UN Member States held an informal meeting to exchange views on aligning the work of the UNGA and other bodies with the 2030 Agenda for Sustainable Development.
The next meeting is scheduled for 11 April, and the co-facilitators welcomed input to determine the topics for discussion.
6 March 2017: UN Member States held an informal meeting to exchange views on aligning the work of the UN General Assembly (UNGA) and other bodies with the 2030 Agenda for Sustainable Development. Chaired by the co-facilitators for the process, Martin Garcia Moritan, Permanent Representative of Argentina, and Gillian Bird, Permanent Representative of Australia, the discussion elicited proposals on reducing overlap and duplication among efforts.
Opening the meeting, Bird said the consultation process builds on the mapping exercise conducted during the 70th UNGA session. It does not aim to reduce the UN’s work, she stressed, but to facilitate interaction and joint work, and enhance synergies to “ensure the UN system delivers as one.” She also said the process is not meant to result in negotiated outcomes, but rather a summary of findings and possibly recommendations for next steps.
On the outcome of the alignment process, the EU and Switzerland endorsed the intention to produce a series of recommendations, rather than a negotiated outcome. The EU said the process should: provide a road map of actions to better align work on the 2030 Agenda; serve implementation of the 2030 Agenda at the country level, but avoid micromanaging on the ground, since UNGA and the UN Economic and Social Council (ECOSOC) “are not implementing agencies”; and result in a common understanding on the division of labor among bodies, so as to eliminate duplication. The EU also cautioned against duplicating the ECOSOC review process, the UNGA revitalization process, and the set of reports that have been mandated by the 2016 resolution on the Quadrennial Comprehensive Policy Review (QCPR). He cautioned that the UN “cannot afford to have the same conversation twice in different places.”
Also on the outcome of the consultation process, Indonesia called to create indicators for each target of the UNGA revitalization process, and a road map for future efforts to coordinate UNGA committees, segments of ECOSOC and functional commissions. Colombia suggested identifying loopholes in the UNGA’s agenda, such as on Sustainable Development Goal (SDG) 12 (responsible production and consumption), and noted the need for clarity on the different functions and specialties of the UNGA (political guidance) and ECOSOC (technical, specialized mandate).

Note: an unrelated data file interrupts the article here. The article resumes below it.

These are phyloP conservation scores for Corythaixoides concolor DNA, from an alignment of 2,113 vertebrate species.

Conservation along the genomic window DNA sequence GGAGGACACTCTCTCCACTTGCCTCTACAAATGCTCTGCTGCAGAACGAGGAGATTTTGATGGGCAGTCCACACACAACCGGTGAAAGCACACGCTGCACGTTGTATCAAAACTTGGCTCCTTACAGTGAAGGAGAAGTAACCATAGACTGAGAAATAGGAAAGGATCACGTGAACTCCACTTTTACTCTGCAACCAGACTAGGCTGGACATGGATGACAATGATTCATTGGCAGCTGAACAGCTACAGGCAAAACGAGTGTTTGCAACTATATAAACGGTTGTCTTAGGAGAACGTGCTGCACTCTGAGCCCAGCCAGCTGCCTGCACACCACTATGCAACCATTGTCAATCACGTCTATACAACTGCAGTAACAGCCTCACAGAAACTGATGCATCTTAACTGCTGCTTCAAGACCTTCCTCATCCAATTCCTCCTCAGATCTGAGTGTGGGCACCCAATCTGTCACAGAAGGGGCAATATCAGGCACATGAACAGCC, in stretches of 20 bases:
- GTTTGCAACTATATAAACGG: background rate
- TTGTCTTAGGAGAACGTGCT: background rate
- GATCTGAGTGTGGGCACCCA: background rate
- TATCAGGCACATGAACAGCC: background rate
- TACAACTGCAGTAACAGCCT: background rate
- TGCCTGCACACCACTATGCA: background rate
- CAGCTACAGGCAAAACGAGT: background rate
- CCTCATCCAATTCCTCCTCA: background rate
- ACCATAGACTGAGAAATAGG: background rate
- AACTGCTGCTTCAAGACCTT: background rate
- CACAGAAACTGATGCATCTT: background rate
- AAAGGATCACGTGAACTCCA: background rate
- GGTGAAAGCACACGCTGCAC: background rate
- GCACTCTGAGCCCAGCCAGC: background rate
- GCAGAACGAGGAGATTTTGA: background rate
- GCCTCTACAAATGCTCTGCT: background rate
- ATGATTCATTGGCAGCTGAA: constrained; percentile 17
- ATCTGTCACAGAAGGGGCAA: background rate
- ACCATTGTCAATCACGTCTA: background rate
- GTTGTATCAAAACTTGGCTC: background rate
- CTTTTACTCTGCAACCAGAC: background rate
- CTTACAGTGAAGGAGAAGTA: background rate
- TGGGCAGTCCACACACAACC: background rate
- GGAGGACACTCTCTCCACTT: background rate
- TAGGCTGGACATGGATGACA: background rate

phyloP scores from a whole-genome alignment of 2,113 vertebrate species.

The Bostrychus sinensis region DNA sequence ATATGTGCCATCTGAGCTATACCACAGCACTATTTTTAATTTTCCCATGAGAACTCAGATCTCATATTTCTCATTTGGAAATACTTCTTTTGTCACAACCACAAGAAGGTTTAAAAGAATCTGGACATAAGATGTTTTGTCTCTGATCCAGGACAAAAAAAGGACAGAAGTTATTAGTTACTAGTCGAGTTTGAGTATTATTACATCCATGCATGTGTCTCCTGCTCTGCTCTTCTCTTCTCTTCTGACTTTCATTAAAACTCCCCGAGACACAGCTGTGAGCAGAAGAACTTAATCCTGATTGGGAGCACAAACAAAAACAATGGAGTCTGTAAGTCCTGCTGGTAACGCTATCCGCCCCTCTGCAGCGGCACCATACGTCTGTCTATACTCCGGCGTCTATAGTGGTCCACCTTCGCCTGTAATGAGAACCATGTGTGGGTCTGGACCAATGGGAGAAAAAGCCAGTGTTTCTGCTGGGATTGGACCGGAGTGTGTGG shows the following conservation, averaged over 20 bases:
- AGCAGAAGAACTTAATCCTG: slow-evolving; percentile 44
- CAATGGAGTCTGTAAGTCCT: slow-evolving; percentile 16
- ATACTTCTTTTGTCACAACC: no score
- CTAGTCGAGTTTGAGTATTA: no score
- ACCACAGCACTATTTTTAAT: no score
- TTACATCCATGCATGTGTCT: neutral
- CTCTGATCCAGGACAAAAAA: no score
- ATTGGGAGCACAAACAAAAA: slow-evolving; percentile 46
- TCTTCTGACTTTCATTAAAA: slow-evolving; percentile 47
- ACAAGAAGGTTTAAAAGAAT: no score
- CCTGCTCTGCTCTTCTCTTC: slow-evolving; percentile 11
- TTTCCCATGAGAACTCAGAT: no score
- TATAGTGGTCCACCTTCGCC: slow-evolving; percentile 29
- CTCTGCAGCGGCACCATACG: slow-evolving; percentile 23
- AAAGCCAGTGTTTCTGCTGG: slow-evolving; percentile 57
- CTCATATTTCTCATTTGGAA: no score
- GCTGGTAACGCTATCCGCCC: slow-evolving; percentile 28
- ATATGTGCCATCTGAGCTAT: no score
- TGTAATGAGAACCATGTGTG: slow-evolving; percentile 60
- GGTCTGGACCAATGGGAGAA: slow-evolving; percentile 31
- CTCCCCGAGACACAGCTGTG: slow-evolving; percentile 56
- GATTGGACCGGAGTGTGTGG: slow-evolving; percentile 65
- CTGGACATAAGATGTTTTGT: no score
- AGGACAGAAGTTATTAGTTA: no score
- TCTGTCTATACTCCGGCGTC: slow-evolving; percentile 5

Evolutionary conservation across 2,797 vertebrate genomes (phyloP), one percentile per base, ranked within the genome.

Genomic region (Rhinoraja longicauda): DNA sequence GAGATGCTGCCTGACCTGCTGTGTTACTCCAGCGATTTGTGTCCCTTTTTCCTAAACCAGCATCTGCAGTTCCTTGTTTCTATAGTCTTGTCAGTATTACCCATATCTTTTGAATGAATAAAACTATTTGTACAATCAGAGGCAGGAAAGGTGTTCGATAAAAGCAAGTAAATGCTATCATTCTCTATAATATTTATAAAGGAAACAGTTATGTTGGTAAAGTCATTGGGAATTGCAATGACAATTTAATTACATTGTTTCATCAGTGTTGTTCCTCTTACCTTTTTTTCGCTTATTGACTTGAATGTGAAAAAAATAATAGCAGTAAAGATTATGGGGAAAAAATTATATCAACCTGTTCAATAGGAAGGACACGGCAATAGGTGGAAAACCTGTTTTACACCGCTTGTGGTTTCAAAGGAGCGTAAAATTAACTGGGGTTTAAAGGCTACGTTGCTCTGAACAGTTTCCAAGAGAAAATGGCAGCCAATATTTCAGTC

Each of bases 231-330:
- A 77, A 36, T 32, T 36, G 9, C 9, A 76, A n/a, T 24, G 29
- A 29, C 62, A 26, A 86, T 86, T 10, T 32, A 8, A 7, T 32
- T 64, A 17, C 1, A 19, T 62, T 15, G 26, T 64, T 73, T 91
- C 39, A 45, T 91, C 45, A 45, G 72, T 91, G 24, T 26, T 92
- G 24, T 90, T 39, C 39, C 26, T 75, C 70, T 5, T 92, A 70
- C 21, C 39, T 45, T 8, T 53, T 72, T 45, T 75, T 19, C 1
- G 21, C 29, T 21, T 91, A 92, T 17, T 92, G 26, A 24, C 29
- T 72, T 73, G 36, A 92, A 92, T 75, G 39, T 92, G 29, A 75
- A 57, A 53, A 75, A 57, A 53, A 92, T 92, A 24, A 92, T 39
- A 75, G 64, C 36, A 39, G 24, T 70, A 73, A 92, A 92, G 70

Echoing the EU’s emphasis on reducing “duplication and competition” among UN system entities, the US suggested clarifying the roles of each entity in helping Member States to implement the SDGs, as follows: the UNGA’s role is to express the political will and guidance of Member States on priority issues; ECOSOC’s role is to follow up on specific conferences, oversee subsidiary bodies, and integrate the major dimensions of sustainable development; the role of the UN High-level Political Forum on Sustainable Development (HLPF) is to hold the preeminent discussion on follow-up and review of the SDGs; and the UN development system supports countries in implementation under the guidance of QCPR and funds’ and programmes’ strategic plans.
Singapore outlined several “practical suggestions” to avoid embarking on a complete overhaul of agenda items, while still ensuring that any overlap is not duplicative, and makes the UNGA agenda more “fit for purpose for our challenges.” His suggestions included: the UNGA President could convene a meeting with chairs of the five main committees at the close of each year, during which the outgoing chairs share their perspectives on overlaps and gaps in relation to the 2030 Agenda; the UNGA President could meet with the incoming committee chairs at the start of each session, to ensure that their programmes of work are in alignment with the 2030 Agenda; and when an issue appears on the agenda of more than one Committee, a joint meeting would be held. Singapore also suggested that if a Member State wishes to introduce a new resolution or agenda item, it must submit a written explanation of how the item will address a gap, avoid overlap, and support implementation of the 2030 Agenda.
The US, Canada and Indonesia expressed support for Singapore’s proposal to have committee chairs share their experiences. Indonesia added that regular meetings could take place among the chairs of each review process. Colombia expressed support for joint meetings between the Second and Third Committees. Switzerland agreed with the need for better coordination between the UN Secretary-General, UNGA President, President of ECOSOC and chairs of the committees, to improve coherence and avoid duplicative or uncoordinated agendas and events. She supported the EU’s call for a common understanding on the division of labor among different bodies.
Ecuador for the Group of 77 and China (G-77/China) said implementing the 2030 Agenda is the most relevant issue for developing countries, and placed particular priority on poverty eradication. Supported by Bangladesh for the Least Developed Countries (LDCs), he said working on the same issue at different levels or by different entities does not necessarily amount to overlap or duplication. Cuba urged safeguarding “the essence” of existing mandates and functions.
The next meeting is scheduled for 11 April, and the co-facilitators welcomed input to determine the topics for discussion. [IISD Sources] [Letter of Co-Facilitators] [SDG Knowledge Hub Story on Strategic Alignment Process]